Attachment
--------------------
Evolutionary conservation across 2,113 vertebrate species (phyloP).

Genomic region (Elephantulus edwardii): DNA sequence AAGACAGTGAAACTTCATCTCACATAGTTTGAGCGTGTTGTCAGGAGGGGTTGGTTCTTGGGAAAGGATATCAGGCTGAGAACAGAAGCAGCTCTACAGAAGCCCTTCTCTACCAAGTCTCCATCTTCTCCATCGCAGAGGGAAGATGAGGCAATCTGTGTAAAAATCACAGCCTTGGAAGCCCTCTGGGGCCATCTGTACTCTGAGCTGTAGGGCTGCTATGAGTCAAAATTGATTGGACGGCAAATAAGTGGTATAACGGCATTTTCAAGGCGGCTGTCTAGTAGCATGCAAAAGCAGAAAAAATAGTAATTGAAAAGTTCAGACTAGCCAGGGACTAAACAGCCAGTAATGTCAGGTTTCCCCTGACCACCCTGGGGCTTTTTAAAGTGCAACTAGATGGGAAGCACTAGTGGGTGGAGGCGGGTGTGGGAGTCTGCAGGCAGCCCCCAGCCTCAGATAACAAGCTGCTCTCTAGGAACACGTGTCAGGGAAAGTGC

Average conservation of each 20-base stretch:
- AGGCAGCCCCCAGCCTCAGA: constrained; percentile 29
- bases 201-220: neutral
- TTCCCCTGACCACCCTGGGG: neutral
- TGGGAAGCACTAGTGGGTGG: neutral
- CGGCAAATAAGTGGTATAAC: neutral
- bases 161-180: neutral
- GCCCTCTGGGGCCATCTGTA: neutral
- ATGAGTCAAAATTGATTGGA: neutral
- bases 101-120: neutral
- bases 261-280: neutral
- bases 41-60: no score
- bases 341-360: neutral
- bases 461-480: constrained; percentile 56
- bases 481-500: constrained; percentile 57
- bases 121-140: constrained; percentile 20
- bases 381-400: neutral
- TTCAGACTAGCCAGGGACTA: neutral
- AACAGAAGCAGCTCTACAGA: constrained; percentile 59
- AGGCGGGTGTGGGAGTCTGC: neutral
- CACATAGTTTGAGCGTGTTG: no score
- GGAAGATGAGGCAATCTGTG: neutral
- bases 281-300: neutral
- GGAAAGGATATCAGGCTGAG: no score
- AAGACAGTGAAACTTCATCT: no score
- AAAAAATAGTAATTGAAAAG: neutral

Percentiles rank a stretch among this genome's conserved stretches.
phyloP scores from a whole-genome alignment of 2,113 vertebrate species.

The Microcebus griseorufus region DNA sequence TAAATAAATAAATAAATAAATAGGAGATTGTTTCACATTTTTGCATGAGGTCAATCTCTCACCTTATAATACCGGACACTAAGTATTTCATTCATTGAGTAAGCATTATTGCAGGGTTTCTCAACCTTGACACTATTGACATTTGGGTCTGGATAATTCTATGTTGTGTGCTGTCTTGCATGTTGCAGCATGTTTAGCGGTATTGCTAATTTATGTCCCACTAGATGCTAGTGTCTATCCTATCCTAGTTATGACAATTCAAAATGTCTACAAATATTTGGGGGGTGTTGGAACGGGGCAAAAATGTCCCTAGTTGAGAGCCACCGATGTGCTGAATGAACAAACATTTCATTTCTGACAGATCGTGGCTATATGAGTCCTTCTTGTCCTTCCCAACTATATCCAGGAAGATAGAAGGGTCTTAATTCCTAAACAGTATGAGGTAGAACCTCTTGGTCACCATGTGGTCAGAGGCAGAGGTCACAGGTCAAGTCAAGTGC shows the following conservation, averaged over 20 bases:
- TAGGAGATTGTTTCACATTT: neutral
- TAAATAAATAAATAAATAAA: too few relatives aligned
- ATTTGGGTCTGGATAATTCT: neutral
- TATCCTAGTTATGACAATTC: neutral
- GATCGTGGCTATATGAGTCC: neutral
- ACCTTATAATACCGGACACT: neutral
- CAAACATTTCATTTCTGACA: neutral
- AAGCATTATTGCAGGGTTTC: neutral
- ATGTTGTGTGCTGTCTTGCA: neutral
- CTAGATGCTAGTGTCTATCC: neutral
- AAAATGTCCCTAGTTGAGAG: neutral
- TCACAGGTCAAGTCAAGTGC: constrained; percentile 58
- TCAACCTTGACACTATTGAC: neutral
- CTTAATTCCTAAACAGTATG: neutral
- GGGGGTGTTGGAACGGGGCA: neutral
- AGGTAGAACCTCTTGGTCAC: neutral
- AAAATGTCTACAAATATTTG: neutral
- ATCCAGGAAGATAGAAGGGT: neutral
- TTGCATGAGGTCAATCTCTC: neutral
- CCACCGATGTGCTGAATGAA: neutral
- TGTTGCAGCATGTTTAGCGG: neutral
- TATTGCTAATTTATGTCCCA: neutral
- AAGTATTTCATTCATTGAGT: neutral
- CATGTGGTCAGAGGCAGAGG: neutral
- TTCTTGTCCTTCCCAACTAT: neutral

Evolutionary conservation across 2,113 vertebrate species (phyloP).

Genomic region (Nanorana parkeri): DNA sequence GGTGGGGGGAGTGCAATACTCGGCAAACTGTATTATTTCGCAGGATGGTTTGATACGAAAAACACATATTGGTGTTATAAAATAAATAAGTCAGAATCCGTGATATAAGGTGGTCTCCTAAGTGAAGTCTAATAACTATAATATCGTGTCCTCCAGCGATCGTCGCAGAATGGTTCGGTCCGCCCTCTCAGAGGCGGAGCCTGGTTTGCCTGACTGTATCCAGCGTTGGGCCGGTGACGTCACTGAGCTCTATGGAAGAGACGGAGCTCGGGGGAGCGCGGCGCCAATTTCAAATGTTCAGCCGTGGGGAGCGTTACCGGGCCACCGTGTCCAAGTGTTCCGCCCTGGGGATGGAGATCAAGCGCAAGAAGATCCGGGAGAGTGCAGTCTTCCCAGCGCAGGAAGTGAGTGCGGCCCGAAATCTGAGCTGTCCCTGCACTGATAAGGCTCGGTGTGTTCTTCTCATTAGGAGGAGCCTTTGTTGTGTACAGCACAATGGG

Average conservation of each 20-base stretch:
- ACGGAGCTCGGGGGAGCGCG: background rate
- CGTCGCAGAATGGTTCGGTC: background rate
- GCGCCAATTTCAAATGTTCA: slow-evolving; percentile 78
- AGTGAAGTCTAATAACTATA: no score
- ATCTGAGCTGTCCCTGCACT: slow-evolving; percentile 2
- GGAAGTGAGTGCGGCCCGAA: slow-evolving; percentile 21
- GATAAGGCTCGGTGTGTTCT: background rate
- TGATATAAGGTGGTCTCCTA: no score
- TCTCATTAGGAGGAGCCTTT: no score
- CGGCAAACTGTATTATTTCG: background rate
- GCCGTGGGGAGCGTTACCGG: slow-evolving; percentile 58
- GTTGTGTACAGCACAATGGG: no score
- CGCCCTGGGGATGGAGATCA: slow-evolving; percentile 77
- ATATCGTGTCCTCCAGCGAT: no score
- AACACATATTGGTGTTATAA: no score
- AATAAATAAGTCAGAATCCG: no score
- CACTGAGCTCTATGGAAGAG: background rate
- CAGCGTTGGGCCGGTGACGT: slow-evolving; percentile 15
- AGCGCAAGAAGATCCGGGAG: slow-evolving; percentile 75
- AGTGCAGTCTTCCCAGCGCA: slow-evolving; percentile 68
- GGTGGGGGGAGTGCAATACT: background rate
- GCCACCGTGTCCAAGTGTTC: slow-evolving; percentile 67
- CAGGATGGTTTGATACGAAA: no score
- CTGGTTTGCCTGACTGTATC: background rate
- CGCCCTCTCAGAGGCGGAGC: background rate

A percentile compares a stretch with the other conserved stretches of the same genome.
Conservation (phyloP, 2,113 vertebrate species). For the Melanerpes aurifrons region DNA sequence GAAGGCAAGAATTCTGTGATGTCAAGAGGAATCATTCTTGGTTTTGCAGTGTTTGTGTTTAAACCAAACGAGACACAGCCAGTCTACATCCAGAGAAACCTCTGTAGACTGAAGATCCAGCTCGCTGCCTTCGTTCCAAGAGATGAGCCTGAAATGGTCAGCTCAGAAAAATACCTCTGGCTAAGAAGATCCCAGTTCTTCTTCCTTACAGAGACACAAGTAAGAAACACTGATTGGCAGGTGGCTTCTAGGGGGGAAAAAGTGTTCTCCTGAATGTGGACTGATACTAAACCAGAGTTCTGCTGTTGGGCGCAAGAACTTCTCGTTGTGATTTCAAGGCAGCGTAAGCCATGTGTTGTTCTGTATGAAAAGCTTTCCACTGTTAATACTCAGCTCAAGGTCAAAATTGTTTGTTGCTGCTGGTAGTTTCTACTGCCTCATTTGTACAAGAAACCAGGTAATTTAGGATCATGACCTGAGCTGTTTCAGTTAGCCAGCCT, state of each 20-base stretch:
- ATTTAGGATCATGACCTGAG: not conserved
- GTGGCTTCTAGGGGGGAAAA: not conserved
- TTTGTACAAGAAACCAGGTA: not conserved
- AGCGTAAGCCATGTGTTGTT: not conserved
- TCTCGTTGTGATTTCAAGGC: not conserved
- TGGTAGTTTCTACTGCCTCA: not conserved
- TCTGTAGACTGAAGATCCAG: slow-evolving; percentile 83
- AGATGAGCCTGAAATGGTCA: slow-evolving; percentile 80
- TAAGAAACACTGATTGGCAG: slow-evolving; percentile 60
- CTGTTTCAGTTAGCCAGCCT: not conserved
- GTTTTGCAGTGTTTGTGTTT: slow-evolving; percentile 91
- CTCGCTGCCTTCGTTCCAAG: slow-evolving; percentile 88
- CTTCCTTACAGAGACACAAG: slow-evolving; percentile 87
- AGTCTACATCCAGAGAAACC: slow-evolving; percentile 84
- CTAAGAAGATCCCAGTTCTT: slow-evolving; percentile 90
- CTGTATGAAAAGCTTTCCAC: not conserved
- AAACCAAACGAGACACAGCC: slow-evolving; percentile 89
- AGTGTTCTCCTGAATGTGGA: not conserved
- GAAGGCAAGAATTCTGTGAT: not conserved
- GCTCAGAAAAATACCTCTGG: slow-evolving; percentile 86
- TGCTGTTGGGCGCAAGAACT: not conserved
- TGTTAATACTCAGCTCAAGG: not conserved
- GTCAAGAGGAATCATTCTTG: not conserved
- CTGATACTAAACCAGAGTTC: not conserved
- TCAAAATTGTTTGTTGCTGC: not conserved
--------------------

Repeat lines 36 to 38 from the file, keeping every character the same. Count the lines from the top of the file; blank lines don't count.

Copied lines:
- GATCGTGGCTATATGAGTCC: neutral
- ACCTTATAATACCGGACACT: neutral
- CAAACATTTCATTTCTGACA: neutral